Fotojet looks and feels like a mix of Canva and BeFunky, but seems to work much more smoothly than both (at least in my web browsers). Design elements are neatly organized into categories, and if the ones provided by Fotojet are not good enough for you, the search option is right there to help you find more. The options for editing clipart are reasonably detailed, and you can change the color and transparency of the design elements in your image.
You can use Fotojet to create collages and edit photos, and it’s really practical that it lets you use fonts from your computer (alongside the default ones). Fotojet integrates well with Facebook, so you can log in with your existing account and import photos from it.
Supported Social Media Networks:
- Header image templates: YouTube, Facebook, Google+, Twitter, Tumblr
- Post templates: Facebook, Instagram, Pinterest
- Share to: Facebook, Twitter, Pinterest, Tumblr
Looking For Something Different?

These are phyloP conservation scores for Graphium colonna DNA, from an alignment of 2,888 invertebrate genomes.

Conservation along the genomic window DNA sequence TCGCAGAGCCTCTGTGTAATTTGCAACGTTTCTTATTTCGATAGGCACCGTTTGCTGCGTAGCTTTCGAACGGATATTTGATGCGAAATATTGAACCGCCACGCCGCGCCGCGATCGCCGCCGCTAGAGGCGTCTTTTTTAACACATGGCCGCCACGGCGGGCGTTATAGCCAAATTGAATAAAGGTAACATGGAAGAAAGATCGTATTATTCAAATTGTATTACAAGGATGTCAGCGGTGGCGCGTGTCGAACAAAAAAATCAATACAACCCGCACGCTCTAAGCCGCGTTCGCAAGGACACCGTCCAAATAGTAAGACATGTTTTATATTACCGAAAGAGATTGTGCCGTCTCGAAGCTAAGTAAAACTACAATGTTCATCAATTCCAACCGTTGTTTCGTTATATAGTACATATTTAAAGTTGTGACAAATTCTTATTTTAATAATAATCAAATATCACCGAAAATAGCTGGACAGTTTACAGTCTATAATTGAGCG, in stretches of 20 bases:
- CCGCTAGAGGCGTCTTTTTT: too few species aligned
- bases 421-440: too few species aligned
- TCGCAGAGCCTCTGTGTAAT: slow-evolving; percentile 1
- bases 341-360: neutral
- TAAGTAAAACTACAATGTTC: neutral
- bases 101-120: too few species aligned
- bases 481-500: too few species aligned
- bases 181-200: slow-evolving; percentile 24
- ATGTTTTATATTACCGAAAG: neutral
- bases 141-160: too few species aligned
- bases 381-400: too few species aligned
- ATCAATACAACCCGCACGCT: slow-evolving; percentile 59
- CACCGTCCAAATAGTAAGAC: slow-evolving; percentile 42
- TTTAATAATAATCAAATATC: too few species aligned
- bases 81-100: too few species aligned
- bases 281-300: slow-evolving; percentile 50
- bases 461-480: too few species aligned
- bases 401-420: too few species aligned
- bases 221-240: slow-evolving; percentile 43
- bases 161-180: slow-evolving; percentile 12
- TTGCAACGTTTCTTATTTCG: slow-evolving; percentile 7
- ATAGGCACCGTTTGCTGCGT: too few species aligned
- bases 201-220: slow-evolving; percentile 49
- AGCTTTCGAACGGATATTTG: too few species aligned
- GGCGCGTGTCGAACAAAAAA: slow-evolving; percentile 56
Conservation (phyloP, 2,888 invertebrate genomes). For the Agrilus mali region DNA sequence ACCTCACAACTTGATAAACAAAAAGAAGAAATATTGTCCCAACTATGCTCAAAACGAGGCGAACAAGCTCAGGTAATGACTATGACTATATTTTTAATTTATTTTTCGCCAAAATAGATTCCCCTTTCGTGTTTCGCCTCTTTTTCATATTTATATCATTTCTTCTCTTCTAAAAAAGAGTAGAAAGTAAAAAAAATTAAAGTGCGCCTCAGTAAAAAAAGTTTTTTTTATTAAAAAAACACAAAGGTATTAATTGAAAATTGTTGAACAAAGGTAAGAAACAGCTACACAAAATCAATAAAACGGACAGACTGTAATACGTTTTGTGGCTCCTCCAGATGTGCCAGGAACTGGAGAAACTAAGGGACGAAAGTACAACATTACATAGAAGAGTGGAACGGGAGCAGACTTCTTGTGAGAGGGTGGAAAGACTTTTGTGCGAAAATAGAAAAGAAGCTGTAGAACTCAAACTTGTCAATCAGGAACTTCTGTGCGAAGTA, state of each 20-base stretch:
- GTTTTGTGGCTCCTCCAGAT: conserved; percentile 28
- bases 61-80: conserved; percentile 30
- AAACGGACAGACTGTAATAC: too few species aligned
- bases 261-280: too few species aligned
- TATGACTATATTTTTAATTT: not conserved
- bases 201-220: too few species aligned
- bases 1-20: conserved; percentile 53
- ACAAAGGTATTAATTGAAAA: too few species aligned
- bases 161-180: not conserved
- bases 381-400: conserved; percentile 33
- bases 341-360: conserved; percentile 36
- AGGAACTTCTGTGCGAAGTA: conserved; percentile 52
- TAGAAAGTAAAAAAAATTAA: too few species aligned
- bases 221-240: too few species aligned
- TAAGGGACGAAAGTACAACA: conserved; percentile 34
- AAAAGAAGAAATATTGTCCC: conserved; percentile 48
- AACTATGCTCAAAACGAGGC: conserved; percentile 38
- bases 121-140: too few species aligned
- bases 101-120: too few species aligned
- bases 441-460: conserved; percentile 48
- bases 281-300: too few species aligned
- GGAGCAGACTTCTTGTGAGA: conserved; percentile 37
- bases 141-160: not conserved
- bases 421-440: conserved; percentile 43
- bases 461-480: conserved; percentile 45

Pablo is a super-simple online photo editor developed by the Buffer team. Naturally, this means you can use Buffer to schedule images created with Pablo. It’s also possible to share them to Twitter, Facebook, Instagram, and Pinterest. Pablo has a Chrome extension, but you can use it in any browser.
It takes little time and effort to learn how to use Pablo. Everything is right in front of you: from the option to upload your own photos to several photo filters. Probably the best thing about Pablo is the auto-resize option. It adjusts your image size for different social media platforms in just one click. Supported presets include Google+, Facebook, Twitter, and Pinterest. Pablo doesn’t have templates for header images yet. This isn’t necessarily a downside, since Pablo aims to be a quick, no-frills solution for posting photos to social media.